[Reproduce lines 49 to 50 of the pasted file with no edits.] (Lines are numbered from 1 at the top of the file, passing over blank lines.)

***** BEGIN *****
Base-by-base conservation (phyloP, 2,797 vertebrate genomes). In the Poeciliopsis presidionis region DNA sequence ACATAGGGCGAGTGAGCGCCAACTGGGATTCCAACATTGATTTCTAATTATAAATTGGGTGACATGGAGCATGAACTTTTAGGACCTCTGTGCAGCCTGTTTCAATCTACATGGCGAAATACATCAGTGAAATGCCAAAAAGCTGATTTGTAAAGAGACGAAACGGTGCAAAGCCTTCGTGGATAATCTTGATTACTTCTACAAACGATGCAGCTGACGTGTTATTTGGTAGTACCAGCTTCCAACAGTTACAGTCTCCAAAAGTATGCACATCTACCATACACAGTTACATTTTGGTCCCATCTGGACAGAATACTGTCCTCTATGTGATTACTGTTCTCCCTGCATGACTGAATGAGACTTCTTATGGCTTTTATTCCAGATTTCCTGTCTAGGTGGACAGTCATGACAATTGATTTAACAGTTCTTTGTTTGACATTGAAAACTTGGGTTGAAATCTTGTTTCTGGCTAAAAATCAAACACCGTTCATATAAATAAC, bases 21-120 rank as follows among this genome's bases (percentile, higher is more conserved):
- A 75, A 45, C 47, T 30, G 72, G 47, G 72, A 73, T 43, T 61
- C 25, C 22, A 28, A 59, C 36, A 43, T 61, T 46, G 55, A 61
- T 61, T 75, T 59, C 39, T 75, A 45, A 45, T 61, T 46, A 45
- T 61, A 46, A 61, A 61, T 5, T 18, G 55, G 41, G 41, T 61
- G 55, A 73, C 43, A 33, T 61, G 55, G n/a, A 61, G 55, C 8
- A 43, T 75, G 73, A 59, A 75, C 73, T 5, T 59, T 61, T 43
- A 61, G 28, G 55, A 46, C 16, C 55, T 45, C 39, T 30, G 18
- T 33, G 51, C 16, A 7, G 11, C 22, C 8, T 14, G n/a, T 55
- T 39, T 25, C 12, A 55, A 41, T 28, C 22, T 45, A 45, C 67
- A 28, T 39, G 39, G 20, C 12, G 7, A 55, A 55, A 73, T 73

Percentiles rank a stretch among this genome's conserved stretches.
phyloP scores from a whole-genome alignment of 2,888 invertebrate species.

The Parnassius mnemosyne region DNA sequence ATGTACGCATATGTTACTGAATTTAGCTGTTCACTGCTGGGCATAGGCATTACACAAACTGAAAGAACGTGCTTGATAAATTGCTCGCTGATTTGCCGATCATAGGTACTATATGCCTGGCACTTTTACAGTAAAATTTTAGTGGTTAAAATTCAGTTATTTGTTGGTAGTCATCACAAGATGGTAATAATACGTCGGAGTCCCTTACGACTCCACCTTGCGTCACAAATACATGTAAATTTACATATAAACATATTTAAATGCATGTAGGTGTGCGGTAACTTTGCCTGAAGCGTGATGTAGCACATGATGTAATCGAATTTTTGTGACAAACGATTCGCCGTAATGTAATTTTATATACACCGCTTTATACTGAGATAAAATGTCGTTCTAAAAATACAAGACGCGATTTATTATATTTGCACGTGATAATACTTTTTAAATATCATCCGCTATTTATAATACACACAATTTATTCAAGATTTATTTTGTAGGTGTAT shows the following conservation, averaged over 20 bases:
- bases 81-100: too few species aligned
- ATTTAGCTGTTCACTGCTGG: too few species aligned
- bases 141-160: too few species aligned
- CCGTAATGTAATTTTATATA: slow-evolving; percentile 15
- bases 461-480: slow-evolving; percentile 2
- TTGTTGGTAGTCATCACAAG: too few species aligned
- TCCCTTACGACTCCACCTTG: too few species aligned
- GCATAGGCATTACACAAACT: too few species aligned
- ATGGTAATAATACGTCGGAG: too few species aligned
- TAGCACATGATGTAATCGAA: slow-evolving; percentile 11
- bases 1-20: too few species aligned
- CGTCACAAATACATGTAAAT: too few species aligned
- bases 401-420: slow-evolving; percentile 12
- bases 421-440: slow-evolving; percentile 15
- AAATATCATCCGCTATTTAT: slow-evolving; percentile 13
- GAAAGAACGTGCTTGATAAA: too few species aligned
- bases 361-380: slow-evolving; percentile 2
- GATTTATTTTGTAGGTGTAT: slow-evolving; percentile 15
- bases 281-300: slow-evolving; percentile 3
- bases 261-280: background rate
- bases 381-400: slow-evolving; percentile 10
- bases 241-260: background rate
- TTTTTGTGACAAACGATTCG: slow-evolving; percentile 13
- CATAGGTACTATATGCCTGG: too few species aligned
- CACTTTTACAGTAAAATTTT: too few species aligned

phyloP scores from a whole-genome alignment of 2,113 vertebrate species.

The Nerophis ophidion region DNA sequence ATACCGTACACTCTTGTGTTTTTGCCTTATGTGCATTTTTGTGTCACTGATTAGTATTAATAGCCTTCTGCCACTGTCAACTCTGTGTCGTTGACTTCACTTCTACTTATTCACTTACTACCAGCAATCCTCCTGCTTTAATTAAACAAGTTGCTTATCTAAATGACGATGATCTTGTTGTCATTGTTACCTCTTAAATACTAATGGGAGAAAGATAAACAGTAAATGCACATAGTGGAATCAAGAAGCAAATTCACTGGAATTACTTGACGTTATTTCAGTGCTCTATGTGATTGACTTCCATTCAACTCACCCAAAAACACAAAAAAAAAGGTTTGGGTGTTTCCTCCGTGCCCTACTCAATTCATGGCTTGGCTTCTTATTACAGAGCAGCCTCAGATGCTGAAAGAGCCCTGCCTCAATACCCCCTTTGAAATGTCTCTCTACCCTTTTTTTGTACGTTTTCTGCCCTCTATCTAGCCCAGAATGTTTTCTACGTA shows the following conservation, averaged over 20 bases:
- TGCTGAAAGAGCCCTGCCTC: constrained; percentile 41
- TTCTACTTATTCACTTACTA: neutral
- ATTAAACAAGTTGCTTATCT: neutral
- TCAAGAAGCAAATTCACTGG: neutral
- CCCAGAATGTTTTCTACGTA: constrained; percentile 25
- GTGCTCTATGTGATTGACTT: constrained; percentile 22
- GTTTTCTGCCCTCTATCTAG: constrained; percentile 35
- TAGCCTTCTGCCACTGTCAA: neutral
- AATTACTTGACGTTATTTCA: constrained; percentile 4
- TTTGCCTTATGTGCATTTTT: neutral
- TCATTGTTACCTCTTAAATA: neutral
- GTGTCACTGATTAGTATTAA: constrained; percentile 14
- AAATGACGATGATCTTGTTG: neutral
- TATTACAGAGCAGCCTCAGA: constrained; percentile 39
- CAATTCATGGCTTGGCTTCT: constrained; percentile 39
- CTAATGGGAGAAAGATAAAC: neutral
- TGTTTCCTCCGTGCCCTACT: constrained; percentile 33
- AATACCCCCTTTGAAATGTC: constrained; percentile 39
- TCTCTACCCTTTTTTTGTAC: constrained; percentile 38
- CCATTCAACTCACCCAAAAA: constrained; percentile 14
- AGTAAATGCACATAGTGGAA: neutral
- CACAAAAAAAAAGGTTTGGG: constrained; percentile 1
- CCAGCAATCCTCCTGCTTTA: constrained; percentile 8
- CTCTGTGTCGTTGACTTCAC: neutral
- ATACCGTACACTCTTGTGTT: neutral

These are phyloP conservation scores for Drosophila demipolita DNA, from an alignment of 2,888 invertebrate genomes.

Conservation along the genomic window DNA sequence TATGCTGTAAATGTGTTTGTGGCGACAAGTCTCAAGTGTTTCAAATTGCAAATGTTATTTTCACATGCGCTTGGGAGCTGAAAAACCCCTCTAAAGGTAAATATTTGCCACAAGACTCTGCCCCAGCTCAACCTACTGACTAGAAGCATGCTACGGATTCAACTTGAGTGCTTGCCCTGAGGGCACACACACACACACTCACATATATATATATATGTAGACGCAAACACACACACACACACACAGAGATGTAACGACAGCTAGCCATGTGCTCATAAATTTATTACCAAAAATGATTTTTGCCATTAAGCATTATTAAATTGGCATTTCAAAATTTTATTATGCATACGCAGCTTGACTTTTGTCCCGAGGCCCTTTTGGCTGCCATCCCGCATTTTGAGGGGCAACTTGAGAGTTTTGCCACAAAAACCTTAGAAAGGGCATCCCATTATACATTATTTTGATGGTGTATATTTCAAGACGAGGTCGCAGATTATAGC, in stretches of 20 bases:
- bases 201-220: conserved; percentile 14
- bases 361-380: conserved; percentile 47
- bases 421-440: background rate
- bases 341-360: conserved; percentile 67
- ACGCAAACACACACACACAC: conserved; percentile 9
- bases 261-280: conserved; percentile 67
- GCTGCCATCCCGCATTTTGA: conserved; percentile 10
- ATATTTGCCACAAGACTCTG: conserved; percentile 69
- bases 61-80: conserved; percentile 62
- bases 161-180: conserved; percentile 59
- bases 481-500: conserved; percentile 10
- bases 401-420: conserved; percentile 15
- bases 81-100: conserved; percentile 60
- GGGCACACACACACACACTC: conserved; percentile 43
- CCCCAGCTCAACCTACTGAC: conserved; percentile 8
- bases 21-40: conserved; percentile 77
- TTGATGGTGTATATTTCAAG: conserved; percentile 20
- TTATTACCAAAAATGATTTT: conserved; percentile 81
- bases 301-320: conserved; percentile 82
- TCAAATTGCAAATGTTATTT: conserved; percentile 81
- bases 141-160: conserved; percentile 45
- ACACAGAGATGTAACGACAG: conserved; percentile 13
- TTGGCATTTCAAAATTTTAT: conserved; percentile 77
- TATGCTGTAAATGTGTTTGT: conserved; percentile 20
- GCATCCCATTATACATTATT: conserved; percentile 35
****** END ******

- TAGCCTTCTGCCACTGTCAA: neutral
- AATTACTTGACGTTATTTCA: constrained; percentile 4